Home Columns Opinion OPINION: It’s Time for ‘Green Burials’ in Vermont

OPINION: It’s Time for ‘Green Burials’ in Vermont


by Claudia Ines Pringles, attorney, Montpelier

Did you know that Tony Soprano has a better chance at a green burial than we do here in Vermont? It’s time for Vermont to catch up to New Jersey on the issue of environmentally conscience burials, and, as has been evident with recent legislation, Vermont proponents of eco-friendly burials have been working hard to do just that.

In 2015, the Natural Burial Ground Act became law and laid out much of the groundwork for ecological burials by allowing the creation of natural burial grounds. Even before The Natural Burial Act, most of the elements of green burials had already been permitted by Vermont law — bodies could be interred without embalming, without a vault, and without a steel coffin. In practice, however, individuals who would have liked to exercise this option at their demise would hit a dead end as there was no designated place to accept their bodies in this manner. Although state regulations already allowed backyard burials, burials on private land were limited to property owners and their immediate family members only.

With the first legal barrier laid to rest, proponents of Green Burials wanted to dig deeper into the subject by advocating for a change in the law to reduce the minimum required burial depth. Currently, only three states have a minimum burial depth requirement: New Jersey (4 ft. top to surface), Vermont (5 ft. bottom to surface), and New Mexico (6 ft. bottom to surface). House bill H.3 would reduce Vermont’s minimum required burial depth from 5 feet to 3.5 feet. At this depth, bodies would still be protected from scavengers, but it would allow those who choose to be buried in a manner consistent with a true green burial. Proponents in favor of this change argue that at this active level of soil there would be enough heat, oxygen, root structure and  … well, tiny critters to help process the body and thus create a more natural and expedient decomposing process.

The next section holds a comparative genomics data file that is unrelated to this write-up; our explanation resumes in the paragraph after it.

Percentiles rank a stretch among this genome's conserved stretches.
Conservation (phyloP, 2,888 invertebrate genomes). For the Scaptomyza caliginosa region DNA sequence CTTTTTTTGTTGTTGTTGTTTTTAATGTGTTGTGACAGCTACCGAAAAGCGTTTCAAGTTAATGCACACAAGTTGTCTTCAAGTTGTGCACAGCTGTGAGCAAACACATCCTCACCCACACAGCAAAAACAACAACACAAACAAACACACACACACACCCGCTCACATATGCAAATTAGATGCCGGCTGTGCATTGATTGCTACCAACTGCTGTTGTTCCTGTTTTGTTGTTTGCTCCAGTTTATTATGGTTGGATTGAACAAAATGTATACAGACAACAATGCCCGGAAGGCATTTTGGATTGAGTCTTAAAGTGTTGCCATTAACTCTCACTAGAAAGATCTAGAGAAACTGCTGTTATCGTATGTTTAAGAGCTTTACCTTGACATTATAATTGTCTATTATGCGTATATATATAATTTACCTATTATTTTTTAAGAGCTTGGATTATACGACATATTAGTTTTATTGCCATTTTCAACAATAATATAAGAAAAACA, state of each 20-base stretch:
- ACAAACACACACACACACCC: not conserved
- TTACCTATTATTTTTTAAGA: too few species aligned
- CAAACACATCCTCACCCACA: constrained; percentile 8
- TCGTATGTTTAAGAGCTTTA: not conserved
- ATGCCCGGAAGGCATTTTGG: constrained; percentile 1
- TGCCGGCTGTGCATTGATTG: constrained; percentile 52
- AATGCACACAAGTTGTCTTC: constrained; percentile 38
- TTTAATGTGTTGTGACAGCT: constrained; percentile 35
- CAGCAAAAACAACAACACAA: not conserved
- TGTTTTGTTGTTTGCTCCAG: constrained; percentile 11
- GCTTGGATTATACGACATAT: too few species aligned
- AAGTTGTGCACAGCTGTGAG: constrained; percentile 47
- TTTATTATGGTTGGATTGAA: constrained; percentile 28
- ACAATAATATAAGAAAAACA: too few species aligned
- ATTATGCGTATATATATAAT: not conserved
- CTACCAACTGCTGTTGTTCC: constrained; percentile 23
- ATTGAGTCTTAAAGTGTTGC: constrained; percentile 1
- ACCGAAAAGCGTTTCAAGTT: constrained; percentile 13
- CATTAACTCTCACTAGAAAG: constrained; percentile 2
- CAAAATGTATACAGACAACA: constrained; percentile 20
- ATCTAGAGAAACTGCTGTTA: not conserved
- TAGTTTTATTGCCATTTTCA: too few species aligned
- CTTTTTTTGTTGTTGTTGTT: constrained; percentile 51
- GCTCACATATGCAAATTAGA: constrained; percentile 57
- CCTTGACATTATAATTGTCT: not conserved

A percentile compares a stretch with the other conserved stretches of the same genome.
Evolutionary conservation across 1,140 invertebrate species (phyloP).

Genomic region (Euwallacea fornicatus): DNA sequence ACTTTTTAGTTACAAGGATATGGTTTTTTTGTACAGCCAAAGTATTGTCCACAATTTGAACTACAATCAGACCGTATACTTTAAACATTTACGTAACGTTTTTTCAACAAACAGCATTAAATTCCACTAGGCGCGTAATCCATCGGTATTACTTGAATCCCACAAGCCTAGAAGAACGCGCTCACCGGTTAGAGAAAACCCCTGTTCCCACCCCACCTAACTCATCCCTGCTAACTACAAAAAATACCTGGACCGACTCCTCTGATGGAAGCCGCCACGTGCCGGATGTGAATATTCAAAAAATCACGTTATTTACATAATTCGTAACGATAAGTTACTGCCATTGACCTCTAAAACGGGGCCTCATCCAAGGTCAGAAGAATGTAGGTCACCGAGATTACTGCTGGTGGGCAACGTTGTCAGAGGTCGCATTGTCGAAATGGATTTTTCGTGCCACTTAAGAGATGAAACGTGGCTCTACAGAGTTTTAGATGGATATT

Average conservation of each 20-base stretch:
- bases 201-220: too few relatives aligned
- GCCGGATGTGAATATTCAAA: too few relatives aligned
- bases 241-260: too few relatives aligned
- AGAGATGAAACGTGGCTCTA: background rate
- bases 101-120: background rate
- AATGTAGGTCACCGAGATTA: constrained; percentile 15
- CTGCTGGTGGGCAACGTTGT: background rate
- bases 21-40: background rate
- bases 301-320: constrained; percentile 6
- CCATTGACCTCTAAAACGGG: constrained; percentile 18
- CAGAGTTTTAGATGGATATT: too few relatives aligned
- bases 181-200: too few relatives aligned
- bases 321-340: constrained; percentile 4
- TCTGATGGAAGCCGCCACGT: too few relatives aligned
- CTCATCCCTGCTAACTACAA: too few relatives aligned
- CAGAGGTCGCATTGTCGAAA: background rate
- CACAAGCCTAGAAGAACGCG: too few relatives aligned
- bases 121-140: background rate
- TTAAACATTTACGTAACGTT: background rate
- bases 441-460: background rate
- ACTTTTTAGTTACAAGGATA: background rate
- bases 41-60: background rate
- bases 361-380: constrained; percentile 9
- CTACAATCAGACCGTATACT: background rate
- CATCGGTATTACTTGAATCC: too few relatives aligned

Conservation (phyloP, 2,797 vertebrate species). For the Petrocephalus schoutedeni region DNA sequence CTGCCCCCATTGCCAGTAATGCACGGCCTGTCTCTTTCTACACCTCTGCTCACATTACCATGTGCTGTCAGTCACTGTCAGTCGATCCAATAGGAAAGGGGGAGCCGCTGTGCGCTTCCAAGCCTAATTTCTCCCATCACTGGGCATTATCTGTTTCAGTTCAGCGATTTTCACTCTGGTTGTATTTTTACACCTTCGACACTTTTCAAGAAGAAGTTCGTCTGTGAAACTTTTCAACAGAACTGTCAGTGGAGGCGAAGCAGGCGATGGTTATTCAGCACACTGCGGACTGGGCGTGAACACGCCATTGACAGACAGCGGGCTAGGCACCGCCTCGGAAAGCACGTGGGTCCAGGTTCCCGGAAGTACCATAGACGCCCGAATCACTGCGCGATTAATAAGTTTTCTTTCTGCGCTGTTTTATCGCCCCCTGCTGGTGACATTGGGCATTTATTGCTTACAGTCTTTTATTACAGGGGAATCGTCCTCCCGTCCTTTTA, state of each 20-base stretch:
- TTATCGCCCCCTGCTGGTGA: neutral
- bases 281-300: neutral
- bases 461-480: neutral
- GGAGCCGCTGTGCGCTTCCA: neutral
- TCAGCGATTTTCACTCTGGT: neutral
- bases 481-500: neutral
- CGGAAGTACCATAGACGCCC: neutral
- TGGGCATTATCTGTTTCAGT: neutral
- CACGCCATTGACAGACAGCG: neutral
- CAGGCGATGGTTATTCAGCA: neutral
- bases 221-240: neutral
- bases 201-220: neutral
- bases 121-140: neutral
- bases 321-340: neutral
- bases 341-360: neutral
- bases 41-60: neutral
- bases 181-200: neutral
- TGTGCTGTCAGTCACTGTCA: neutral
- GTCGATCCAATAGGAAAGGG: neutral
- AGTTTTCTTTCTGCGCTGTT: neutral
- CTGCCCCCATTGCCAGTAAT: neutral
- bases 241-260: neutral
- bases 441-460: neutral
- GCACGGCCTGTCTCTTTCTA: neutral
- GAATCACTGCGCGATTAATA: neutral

H.3 has passed the House — almost unanimously — and is now in the Senate.

If the bill is successful and gets signed into law, more advocacy would need to take place for Vermonters to have meaningful access to green burials. By Vermont law, cemeteries must be managed by municipalities, nonprofits or religious organizations. Although cemetery administrators must comply with state laws, neither of the new laws would require that existing or new cemeteries set aside green burial plots or change their own rules regarding burials in general. For example, most cemeteries require the use of a cement vault over a coffin for the purpose of ground stabilization and to support heavy lawn maintenance equipment. From a green burial perspective, a cement vault would prohibit the natural decomposition of the body and would not be consistent with the intent of a green burial. This is where community members would need to reach out to their cemetery commissioners and find common ground.

With the passage of the Death with Dignity Law and increasing public acceptance of greener burials, we are clearly moving towards extending greater personal choice over one’s end-of-life and post-life options. These are choices available for those who are interested, while not removing or interfering with other options that others may have grown accustomed to. Whether a person chooses cremation, a traditional burial or a green burial, the appropriate legal document where this choice should be memorialized is in an Advance Health Care Directive, which gives the named agent of disposition the legal authority to honor the wishes of the individual.

The author is a Montpelier based attorney with a primary practice area in estate planning, wills, trusts and probate.